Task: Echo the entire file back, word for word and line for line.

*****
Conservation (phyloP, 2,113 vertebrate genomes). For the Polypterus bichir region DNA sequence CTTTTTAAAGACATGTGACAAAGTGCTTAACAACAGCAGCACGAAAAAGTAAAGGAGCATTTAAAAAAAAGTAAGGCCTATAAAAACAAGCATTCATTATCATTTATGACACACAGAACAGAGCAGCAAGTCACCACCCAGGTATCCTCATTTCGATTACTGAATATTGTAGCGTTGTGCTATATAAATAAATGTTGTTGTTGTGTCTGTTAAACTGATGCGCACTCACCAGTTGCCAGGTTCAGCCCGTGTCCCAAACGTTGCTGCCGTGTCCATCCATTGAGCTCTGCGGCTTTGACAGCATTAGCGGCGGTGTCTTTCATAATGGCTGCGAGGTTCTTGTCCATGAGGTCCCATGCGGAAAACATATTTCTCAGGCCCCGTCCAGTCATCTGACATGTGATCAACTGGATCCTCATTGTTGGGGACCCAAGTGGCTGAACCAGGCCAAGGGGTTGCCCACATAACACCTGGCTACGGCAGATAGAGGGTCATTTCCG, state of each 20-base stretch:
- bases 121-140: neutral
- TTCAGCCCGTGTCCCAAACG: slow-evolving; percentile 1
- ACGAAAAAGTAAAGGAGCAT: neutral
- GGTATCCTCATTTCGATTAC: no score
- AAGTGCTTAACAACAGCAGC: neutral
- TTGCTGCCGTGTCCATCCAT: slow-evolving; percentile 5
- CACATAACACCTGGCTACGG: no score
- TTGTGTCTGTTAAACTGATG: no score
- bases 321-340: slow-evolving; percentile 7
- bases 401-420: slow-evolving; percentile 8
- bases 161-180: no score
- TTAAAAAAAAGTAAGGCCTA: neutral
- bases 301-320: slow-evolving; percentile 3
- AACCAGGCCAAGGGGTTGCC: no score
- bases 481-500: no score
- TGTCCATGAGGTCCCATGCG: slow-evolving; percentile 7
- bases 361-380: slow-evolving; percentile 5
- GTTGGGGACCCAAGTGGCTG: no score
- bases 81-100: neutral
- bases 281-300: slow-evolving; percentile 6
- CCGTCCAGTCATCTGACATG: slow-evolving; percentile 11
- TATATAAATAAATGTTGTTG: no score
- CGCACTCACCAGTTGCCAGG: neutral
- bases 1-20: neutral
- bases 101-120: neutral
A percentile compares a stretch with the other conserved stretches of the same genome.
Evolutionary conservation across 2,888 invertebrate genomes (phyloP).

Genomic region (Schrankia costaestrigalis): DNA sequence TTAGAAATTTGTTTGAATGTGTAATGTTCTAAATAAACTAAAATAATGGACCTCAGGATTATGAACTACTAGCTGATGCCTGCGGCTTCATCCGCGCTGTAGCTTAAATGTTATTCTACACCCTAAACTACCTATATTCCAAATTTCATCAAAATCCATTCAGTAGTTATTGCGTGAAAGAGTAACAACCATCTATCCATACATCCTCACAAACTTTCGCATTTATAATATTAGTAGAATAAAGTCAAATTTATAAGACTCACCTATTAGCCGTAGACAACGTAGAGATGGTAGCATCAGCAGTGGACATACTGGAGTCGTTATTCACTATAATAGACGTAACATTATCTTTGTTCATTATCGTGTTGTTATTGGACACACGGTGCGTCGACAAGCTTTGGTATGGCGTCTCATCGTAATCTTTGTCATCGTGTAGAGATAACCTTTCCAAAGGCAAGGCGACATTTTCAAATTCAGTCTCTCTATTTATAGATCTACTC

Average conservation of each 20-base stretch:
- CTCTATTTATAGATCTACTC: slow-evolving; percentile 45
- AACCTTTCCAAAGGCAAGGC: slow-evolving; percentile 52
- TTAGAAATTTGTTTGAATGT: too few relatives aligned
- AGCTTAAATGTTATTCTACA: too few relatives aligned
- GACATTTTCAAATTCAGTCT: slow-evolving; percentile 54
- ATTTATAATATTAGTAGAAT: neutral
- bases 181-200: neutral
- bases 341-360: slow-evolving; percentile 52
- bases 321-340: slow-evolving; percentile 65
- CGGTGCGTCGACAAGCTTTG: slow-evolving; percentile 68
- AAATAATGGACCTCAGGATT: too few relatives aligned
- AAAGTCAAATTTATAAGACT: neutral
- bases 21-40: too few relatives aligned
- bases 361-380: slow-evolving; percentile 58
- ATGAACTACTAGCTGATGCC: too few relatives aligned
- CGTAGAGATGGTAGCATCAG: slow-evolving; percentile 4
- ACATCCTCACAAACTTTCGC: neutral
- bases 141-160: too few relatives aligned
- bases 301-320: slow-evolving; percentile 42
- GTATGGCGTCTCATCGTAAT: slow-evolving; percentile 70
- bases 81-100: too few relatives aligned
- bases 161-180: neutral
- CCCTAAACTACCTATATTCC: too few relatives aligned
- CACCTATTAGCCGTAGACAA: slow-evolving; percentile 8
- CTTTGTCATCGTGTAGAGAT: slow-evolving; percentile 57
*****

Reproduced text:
Conservation (phyloP, 2,113 vertebrate genomes). For the Polypterus bichir region DNA sequence CTTTTTAAAGACATGTGACAAAGTGCTTAACAACAGCAGCACGAAAAAGTAAAGGAGCATTTAAAAAAAAGTAAGGCCTATAAAAACAAGCATTCATTATCATTTATGACACACAGAACAGAGCAGCAAGTCACCACCCAGGTATCCTCATTTCGATTACTGAATATTGTAGCGTTGTGCTATATAAATAAATGTTGTTGTTGTGTCTGTTAAACTGATGCGCACTCACCAGTTGCCAGGTTCAGCCCGTGTCCCAAACGTTGCTGCCGTGTCCATCCATTGAGCTCTGCGGCTTTGACAGCATTAGCGGCGGTGTCTTTCATAATGGCTGCGAGGTTCTTGTCCATGAGGTCCCATGCGGAAAACATATTTCTCAGGCCCCGTCCAGTCATCTGACATGTGATCAACTGGATCCTCATTGTTGGGGACCCAAGTGGCTGAACCAGGCCAAGGGGTTGCCCACATAACACCTGGCTACGGCAGATAGAGGGTCATTTCCG, state of each 20-base stretch:
- bases 121-140: neutral
- TTCAGCCCGTGTCCCAAACG: slow-evolving; percentile 1
- ACGAAAAAGTAAAGGAGCAT: neutral
- GGTATCCTCATTTCGATTAC: no score
- AAGTGCTTAACAACAGCAGC: neutral
- TTGCTGCCGTGTCCATCCAT: slow-evolving; percentile 5
- CACATAACACCTGGCTACGG: no score
- TTGTGTCTGTTAAACTGATG: no score
- bases 321-340: slow-evolving; percentile 7
- bases 401-420: slow-evolving; percentile 8
- bases 161-180: no score
- TTAAAAAAAAGTAAGGCCTA: neutral
- bases 301-320: slow-evolving; percentile 3
- AACCAGGCCAAGGGGTTGCC: no score
- bases 481-500: no score
- TGTCCATGAGGTCCCATGCG: slow-evolving; percentile 7
- bases 361-380: slow-evolving; percentile 5
- GTTGGGGACCCAAGTGGCTG: no score
- bases 81-100: neutral
- bases 281-300: slow-evolving; percentile 6
- CCGTCCAGTCATCTGACATG: slow-evolving; percentile 11
- TATATAAATAAATGTTGTTG: no score
- CGCACTCACCAGTTGCCAGG: neutral
- bases 1-20: neutral
- bases 101-120: neutral
A percentile compares a stretch with the other conserved stretches of the same genome.
Evolutionary conservation across 2,888 invertebrate genomes (phyloP).

Genomic region (Schrankia costaestrigalis): DNA sequence TTAGAAATTTGTTTGAATGTGTAATGTTCTAAATAAACTAAAATAATGGACCTCAGGATTATGAACTACTAGCTGATGCCTGCGGCTTCATCCGCGCTGTAGCTTAAATGTTATTCTACACCCTAAACTACCTATATTCCAAATTTCATCAAAATCCATTCAGTAGTTATTGCGTGAAAGAGTAACAACCATCTATCCATACATCCTCACAAACTTTCGCATTTATAATATTAGTAGAATAAAGTCAAATTTATAAGACTCACCTATTAGCCGTAGACAACGTAGAGATGGTAGCATCAGCAGTGGACATACTGGAGTCGTTATTCACTATAATAGACGTAACATTATCTTTGTTCATTATCGTGTTGTTATTGGACACACGGTGCGTCGACAAGCTTTGGTATGGCGTCTCATCGTAATCTTTGTCATCGTGTAGAGATAACCTTTCCAAAGGCAAGGCGACATTTTCAAATTCAGTCTCTCTATTTATAGATCTACTC

Average conservation of each 20-base stretch:
- CTCTATTTATAGATCTACTC: slow-evolving; percentile 45
- AACCTTTCCAAAGGCAAGGC: slow-evolving; percentile 52
- TTAGAAATTTGTTTGAATGT: too few relatives aligned
- AGCTTAAATGTTATTCTACA: too few relatives aligned
- GACATTTTCAAATTCAGTCT: slow-evolving; percentile 54
- ATTTATAATATTAGTAGAAT: neutral
- bases 181-200: neutral
- bases 341-360: slow-evolving; percentile 52
- bases 321-340: slow-evolving; percentile 65
- CGGTGCGTCGACAAGCTTTG: slow-evolving; percentile 68
- AAATAATGGACCTCAGGATT: too few relatives aligned
- AAAGTCAAATTTATAAGACT: neutral
- bases 21-40: too few relatives aligned
- bases 361-380: slow-evolving; percentile 58
- ATGAACTACTAGCTGATGCC: too few relatives aligned
- CGTAGAGATGGTAGCATCAG: slow-evolving; percentile 4
- ACATCCTCACAAACTTTCGC: neutral
- bases 141-160: too few relatives aligned
- bases 301-320: slow-evolving; percentile 42
- GTATGGCGTCTCATCGTAAT: slow-evolving; percentile 70
- bases 81-100: too few relatives aligned
- bases 161-180: neutral
- CCCTAAACTACCTATATTCC: too few relatives aligned
- CACCTATTAGCCGTAGACAA: slow-evolving; percentile 8
- CTTTGTCATCGTGTAGAGAT: slow-evolving; percentile 57